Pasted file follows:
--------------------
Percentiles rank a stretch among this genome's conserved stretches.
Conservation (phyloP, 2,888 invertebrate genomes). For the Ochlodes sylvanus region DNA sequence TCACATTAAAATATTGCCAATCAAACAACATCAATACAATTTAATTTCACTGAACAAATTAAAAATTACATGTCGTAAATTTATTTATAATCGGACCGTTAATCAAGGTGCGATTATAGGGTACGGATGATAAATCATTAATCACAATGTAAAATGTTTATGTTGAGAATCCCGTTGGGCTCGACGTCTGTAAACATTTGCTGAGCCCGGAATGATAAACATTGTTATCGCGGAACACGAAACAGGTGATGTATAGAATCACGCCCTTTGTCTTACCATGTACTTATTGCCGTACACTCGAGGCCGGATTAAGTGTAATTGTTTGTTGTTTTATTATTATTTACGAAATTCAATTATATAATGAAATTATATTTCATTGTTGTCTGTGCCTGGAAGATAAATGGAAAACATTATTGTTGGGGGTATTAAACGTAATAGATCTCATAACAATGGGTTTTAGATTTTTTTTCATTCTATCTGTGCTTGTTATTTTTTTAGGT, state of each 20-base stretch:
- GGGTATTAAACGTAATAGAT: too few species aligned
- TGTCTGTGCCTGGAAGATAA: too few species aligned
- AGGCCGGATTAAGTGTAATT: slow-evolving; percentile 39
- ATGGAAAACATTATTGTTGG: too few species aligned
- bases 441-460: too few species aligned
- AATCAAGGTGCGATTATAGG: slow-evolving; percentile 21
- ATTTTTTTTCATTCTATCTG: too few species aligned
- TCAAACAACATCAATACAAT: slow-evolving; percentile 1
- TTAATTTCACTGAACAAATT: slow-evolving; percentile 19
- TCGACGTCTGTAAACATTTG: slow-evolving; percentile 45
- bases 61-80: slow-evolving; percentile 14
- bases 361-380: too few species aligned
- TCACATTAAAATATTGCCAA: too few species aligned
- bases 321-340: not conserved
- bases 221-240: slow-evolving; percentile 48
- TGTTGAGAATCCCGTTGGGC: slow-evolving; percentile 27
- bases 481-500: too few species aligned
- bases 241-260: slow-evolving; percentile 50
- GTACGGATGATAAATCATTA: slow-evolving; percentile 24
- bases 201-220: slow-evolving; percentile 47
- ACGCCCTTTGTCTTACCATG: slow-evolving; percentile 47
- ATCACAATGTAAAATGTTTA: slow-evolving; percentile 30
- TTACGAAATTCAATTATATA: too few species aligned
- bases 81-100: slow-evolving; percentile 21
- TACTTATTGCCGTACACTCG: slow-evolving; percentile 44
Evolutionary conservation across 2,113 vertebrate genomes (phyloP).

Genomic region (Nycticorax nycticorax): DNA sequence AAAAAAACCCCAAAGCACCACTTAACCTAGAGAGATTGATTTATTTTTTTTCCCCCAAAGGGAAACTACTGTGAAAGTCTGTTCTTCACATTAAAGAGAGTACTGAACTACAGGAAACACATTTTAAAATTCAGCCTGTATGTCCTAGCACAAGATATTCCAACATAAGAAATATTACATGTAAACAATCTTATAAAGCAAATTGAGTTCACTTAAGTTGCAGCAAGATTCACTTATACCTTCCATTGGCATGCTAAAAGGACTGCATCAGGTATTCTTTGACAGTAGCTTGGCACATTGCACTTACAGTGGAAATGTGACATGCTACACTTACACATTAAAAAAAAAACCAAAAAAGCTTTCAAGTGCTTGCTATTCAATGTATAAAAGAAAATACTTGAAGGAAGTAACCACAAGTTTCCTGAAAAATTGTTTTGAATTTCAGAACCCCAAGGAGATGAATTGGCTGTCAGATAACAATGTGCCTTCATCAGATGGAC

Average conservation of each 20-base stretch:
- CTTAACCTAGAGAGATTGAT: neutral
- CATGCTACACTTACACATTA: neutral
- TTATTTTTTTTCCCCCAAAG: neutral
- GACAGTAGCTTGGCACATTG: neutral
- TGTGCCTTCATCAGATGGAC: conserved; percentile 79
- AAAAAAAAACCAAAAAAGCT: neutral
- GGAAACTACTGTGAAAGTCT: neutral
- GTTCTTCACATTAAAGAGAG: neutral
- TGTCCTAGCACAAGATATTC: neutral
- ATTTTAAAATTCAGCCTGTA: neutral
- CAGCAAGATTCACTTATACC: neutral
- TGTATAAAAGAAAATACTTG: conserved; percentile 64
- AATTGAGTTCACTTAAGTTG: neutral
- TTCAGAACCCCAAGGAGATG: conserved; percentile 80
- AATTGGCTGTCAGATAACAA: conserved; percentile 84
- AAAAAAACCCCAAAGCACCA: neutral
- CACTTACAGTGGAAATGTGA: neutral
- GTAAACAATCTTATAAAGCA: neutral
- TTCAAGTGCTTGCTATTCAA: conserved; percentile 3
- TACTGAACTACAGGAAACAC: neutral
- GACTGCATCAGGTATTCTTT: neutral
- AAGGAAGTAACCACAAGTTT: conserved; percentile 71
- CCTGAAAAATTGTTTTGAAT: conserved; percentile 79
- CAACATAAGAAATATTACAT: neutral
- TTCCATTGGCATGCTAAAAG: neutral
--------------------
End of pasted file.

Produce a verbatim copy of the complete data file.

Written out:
Percentiles rank a stretch among this genome's conserved stretches.
Conservation (phyloP, 2,888 invertebrate genomes). For the Ochlodes sylvanus region DNA sequence TCACATTAAAATATTGCCAATCAAACAACATCAATACAATTTAATTTCACTGAACAAATTAAAAATTACATGTCGTAAATTTATTTATAATCGGACCGTTAATCAAGGTGCGATTATAGGGTACGGATGATAAATCATTAATCACAATGTAAAATGTTTATGTTGAGAATCCCGTTGGGCTCGACGTCTGTAAACATTTGCTGAGCCCGGAATGATAAACATTGTTATCGCGGAACACGAAACAGGTGATGTATAGAATCACGCCCTTTGTCTTACCATGTACTTATTGCCGTACACTCGAGGCCGGATTAAGTGTAATTGTTTGTTGTTTTATTATTATTTACGAAATTCAATTATATAATGAAATTATATTTCATTGTTGTCTGTGCCTGGAAGATAAATGGAAAACATTATTGTTGGGGGTATTAAACGTAATAGATCTCATAACAATGGGTTTTAGATTTTTTTTCATTCTATCTGTGCTTGTTATTTTTTTAGGT, state of each 20-base stretch:
- GGGTATTAAACGTAATAGAT: too few species aligned
- TGTCTGTGCCTGGAAGATAA: too few species aligned
- AGGCCGGATTAAGTGTAATT: slow-evolving; percentile 39
- ATGGAAAACATTATTGTTGG: too few species aligned
- bases 441-460: too few species aligned
- AATCAAGGTGCGATTATAGG: slow-evolving; percentile 21
- ATTTTTTTTCATTCTATCTG: too few species aligned
- TCAAACAACATCAATACAAT: slow-evolving; percentile 1
- TTAATTTCACTGAACAAATT: slow-evolving; percentile 19
- TCGACGTCTGTAAACATTTG: slow-evolving; percentile 45
- bases 61-80: slow-evolving; percentile 14
- bases 361-380: too few species aligned
- TCACATTAAAATATTGCCAA: too few species aligned
- bases 321-340: not conserved
- bases 221-240: slow-evolving; percentile 48
- TGTTGAGAATCCCGTTGGGC: slow-evolving; percentile 27
- bases 481-500: too few species aligned
- bases 241-260: slow-evolving; percentile 50
- GTACGGATGATAAATCATTA: slow-evolving; percentile 24
- bases 201-220: slow-evolving; percentile 47
- ACGCCCTTTGTCTTACCATG: slow-evolving; percentile 47
- ATCACAATGTAAAATGTTTA: slow-evolving; percentile 30
- TTACGAAATTCAATTATATA: too few species aligned
- bases 81-100: slow-evolving; percentile 21
- TACTTATTGCCGTACACTCG: slow-evolving; percentile 44
Evolutionary conservation across 2,113 vertebrate genomes (phyloP).

Genomic region (Nycticorax nycticorax): DNA sequence AAAAAAACCCCAAAGCACCACTTAACCTAGAGAGATTGATTTATTTTTTTTCCCCCAAAGGGAAACTACTGTGAAAGTCTGTTCTTCACATTAAAGAGAGTACTGAACTACAGGAAACACATTTTAAAATTCAGCCTGTATGTCCTAGCACAAGATATTCCAACATAAGAAATATTACATGTAAACAATCTTATAAAGCAAATTGAGTTCACTTAAGTTGCAGCAAGATTCACTTATACCTTCCATTGGCATGCTAAAAGGACTGCATCAGGTATTCTTTGACAGTAGCTTGGCACATTGCACTTACAGTGGAAATGTGACATGCTACACTTACACATTAAAAAAAAAACCAAAAAAGCTTTCAAGTGCTTGCTATTCAATGTATAAAAGAAAATACTTGAAGGAAGTAACCACAAGTTTCCTGAAAAATTGTTTTGAATTTCAGAACCCCAAGGAGATGAATTGGCTGTCAGATAACAATGTGCCTTCATCAGATGGAC

Average conservation of each 20-base stretch:
- CTTAACCTAGAGAGATTGAT: neutral
- CATGCTACACTTACACATTA: neutral
- TTATTTTTTTTCCCCCAAAG: neutral
- GACAGTAGCTTGGCACATTG: neutral
- TGTGCCTTCATCAGATGGAC: conserved; percentile 79
- AAAAAAAAACCAAAAAAGCT: neutral
- GGAAACTACTGTGAAAGTCT: neutral
- GTTCTTCACATTAAAGAGAG: neutral
- TGTCCTAGCACAAGATATTC: neutral
- ATTTTAAAATTCAGCCTGTA: neutral
- CAGCAAGATTCACTTATACC: neutral
- TGTATAAAAGAAAATACTTG: conserved; percentile 64
- AATTGAGTTCACTTAAGTTG: neutral
- TTCAGAACCCCAAGGAGATG: conserved; percentile 80
- AATTGGCTGTCAGATAACAA: conserved; percentile 84
- AAAAAAACCCCAAAGCACCA: neutral
- CACTTACAGTGGAAATGTGA: neutral
- GTAAACAATCTTATAAAGCA: neutral
- TTCAAGTGCTTGCTATTCAA: conserved; percentile 3
- TACTGAACTACAGGAAACAC: neutral
- GACTGCATCAGGTATTCTTT: neutral
- AAGGAAGTAACCACAAGTTT: conserved; percentile 71
- CCTGAAAAATTGTTTTGAAT: conserved; percentile 79
- CAACATAAGAAATATTACAT: neutral
- TTCCATTGGCATGCTAAAAG: neutral